|The first excerpt represents the past or something you must release, and is drawn from The Witch, et. al by Anton Chekhov:
rivers there are wide and rapid, the banks are steep -- awfully!
It's all slumbering forests on the bank. The trees are so tall
that if you look to the top it makes you dizzy. Every pine would
be worth ten roubles by the prices here."
In the overwhelming rush of his fancies, of artistic images of
the past and sweet presentiments of happiness in the future, the
poor wretch sank into silence, merely moving his lips as though
whispering to himself. The vacant, blissful smile never left his
lips. The constables were silent. They were pondering with bent
heads. In the autumn stillness, when the cold, sullen mist that
rises from the earth lies like a weight on the heart, when it
|The second excerpt represents the present or the deciding factor of the moment, and is drawn from Dead Souls by Nikolai Vasilievich Gogol:
come to see you is to lend you a helping hand in the matter. Look
here. On condition that you will lend me three thousand roubles, I
will stand you the cost of the wedding, the koliaska, and the relays
of horses. I must have the money even if I die for it."
Throughout Nozdrev's maunderings Chichikov had been rubbing his eyes
to ascertain whether or not he was dreaming. What with the charge of
being a forger, the accusation of having schemed an abduction, the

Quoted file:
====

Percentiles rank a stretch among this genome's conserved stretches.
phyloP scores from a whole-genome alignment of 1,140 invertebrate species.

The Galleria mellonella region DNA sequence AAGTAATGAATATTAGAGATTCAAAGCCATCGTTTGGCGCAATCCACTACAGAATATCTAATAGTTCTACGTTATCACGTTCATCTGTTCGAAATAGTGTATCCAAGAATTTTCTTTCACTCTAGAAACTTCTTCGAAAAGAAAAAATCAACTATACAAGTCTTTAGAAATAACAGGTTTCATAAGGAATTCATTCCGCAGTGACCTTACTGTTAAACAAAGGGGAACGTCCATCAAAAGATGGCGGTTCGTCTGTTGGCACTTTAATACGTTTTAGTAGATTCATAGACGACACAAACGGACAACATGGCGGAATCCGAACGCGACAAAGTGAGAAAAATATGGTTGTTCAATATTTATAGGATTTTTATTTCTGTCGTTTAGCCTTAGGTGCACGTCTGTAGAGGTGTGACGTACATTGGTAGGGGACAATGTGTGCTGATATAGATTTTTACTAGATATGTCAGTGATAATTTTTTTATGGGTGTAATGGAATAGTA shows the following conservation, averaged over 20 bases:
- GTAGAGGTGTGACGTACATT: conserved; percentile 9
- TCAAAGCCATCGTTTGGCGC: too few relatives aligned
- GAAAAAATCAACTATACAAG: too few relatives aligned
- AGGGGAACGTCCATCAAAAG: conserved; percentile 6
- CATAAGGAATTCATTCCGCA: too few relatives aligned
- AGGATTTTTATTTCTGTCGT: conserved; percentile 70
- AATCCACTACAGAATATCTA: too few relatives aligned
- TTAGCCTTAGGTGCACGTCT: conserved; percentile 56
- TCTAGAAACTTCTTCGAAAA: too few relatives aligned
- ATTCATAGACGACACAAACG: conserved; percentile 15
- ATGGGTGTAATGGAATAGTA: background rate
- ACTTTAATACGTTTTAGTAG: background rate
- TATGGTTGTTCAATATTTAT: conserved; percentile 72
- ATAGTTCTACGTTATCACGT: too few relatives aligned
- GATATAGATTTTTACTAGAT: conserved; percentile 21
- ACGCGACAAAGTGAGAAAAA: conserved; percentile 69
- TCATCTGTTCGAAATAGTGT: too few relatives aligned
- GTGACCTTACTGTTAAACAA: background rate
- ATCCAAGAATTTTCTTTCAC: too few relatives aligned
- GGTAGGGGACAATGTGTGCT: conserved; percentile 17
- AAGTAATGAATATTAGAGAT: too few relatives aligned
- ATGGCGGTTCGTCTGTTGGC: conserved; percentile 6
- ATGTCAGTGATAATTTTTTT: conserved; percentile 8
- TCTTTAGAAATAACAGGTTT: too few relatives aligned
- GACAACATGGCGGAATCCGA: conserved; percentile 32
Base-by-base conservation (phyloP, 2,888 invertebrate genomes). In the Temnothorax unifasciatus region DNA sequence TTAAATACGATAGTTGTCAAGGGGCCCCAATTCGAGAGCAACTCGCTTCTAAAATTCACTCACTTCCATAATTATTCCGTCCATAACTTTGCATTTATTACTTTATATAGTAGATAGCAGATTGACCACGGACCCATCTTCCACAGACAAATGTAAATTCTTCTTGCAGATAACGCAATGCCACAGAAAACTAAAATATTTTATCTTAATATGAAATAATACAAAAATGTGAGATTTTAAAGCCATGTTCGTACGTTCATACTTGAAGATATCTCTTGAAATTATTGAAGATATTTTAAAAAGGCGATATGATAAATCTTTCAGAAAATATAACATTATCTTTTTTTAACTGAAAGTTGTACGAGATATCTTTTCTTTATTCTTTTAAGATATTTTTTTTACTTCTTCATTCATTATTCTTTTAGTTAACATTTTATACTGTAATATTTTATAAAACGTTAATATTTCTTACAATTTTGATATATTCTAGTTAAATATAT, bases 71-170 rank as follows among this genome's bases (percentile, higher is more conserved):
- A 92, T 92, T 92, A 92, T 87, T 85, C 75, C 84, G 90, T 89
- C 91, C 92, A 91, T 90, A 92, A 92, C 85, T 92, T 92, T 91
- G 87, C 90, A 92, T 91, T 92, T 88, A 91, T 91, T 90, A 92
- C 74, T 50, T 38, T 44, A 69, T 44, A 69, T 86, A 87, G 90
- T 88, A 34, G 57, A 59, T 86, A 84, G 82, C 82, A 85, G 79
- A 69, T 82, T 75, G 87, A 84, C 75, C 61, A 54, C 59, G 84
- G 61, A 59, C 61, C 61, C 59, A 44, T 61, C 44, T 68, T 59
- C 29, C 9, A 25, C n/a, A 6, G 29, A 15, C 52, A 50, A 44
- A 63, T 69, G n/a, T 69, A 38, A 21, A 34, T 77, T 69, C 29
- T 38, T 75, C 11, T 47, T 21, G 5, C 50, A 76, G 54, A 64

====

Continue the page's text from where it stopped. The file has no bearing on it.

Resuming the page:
death of the Public Prosecutor (whatever might have been its cause),
and the advent of a new Governor-General, he felt utterly dismayed.
"Things having come to their present pass," he reflected, "I had
better not linger here--I had better be off at once."
|The third excerpt represents the future or something you must embrace, and is drawn from A Connecticut Yankee in King Arthur's Court by Mark Twain:
collection, her bric-a-brac -- that is to say, her prison-
ers. She resisted; but I was expecting that. But she
finally consented. I was expecting that, too, but not
so soon. That about ended my discomfort. She
called her guards and torches, and we went down into
the dungeons. These were down under the castle's
foundations, and mainly were small cells hollowed out
of the living rock. Some of these cells had no light at
all. In one of them was a woman, in foul rags, who
sat on the ground, and would not answer a question or
speak a word, but only looked up at us once or twice,
A Connecticut Yankee in King Arthur's Court